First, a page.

Australian Politics


What is the Real Estate Treasurer doing in New York?

Interesting stuff as the Real Estate Treasurer continues his bubble-defence world tour: When Treasurer Scott Morrison met Goldman Sachs chief executive Lloyd Blankfein in New York late last week, the Wall Street banker was baffled. Blankfein was searching for answers. Why, at a time when most economies were generally performing reasonably, had politics become so


Newspoll doom 21: When does Do-nothing Malcolm get boned?

Newspoll doom passes 21 as it gets worse: The Turnbull government is struggling to win back support as it prepares for a new fight on household energy prices, with the Coalition trailing Labor by 46 to 54 per cent in another harsh verdict from voters. The latest Newspoll, conducted exclusively for The Australian, shows Labor


Clash of the Titans: Straya and DPRK go at it

From the North Korean official news agency, KCNA: A spokesman for the Foreign Ministry of the Democratic People’s Republic of Korea gave the following answer to a question raised by KCNA on Saturday as regards Australia’s frantic engagement in the hostile acts of the U.S. against the DPRK: Lately, Australia is showing dangerous moves of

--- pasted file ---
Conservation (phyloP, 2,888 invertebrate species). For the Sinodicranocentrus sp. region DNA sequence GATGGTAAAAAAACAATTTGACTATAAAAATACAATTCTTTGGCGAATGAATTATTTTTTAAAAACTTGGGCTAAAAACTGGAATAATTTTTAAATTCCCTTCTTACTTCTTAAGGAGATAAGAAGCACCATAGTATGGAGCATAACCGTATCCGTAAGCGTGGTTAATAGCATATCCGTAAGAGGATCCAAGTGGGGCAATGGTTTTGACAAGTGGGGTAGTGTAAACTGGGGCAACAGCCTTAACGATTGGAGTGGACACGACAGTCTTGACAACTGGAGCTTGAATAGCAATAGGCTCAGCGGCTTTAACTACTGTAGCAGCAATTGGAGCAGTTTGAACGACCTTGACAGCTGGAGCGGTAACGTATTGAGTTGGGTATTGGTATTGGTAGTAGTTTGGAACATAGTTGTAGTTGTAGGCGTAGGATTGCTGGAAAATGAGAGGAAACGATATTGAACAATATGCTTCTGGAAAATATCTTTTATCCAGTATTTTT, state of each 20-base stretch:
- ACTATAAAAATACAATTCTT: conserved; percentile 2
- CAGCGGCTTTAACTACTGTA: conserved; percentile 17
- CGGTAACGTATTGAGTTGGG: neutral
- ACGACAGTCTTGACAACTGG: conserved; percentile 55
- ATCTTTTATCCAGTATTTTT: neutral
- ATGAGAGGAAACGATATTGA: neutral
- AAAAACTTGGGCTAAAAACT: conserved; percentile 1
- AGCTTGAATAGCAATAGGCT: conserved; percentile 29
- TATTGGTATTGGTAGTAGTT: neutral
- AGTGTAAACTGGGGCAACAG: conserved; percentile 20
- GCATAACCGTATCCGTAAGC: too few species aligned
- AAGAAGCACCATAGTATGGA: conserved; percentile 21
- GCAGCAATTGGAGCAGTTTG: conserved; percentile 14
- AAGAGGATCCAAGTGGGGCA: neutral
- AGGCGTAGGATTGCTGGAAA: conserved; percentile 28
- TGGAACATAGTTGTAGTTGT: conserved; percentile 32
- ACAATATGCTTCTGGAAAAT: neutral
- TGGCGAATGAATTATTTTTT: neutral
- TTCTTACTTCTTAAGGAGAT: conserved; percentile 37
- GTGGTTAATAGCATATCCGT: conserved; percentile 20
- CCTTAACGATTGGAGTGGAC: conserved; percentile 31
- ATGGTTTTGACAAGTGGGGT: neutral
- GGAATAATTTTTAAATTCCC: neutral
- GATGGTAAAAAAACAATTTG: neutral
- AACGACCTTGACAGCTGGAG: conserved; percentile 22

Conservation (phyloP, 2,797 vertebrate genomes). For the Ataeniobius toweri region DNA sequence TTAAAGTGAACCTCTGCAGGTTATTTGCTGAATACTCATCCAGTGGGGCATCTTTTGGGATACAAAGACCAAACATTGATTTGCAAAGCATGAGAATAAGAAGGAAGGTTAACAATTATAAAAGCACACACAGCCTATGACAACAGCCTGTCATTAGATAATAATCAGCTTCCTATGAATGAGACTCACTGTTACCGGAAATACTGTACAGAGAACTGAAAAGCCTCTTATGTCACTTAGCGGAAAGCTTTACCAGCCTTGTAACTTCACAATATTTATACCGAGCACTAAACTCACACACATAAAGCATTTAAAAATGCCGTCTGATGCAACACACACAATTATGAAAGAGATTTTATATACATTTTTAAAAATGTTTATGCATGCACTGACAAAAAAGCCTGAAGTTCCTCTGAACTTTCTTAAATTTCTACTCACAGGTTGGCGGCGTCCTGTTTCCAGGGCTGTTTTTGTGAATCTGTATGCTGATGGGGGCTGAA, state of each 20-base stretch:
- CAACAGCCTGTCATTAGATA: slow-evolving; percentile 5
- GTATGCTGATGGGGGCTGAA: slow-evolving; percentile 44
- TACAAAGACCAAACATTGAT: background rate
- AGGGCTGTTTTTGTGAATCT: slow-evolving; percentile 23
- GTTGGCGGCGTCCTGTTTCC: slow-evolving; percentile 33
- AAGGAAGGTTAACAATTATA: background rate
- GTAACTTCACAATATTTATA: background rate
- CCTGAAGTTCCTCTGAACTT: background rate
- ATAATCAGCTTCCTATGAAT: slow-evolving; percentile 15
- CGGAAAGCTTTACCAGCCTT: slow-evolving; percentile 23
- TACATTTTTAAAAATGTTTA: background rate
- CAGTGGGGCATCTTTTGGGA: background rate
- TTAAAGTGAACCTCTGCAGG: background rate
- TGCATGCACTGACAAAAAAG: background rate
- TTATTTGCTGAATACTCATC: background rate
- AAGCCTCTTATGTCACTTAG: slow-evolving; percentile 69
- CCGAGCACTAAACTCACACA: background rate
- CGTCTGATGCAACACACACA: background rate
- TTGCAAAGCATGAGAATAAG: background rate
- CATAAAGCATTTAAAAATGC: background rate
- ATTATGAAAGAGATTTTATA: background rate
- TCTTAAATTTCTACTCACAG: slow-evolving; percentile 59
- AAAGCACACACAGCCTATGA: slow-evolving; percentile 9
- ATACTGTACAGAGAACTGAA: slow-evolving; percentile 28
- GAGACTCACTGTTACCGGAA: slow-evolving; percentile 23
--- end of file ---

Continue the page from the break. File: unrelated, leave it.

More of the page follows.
Climate flip-flopping Coalition condemns Abbott climate flip-flopping

Via The Guardian: Statements by Tony Abbott suggesting that climate change is “probably doing good” are different to his opinion while he was prime minister and it is up to him to explain why he has changed his view, Julie Bishop has said. Speaking from South Korea on the ABC’s 7:30 on Thursday, the foreign affairs minister


‘It’s the vibe of the thing’ claims One Nation loon in High Court

Life imitating art today as the One Nation fruit cakes take their turn in the High Court: Dividing people into different classes of citizens based on whether or not they are born in Australia is “fundamentally unAustralian”, One Nation Senator Malcolm Roberts’ barrister told the High Court on Thursday morning. …”There should be no place in


Hewson: Turnbull is weak (meh, it’s worse)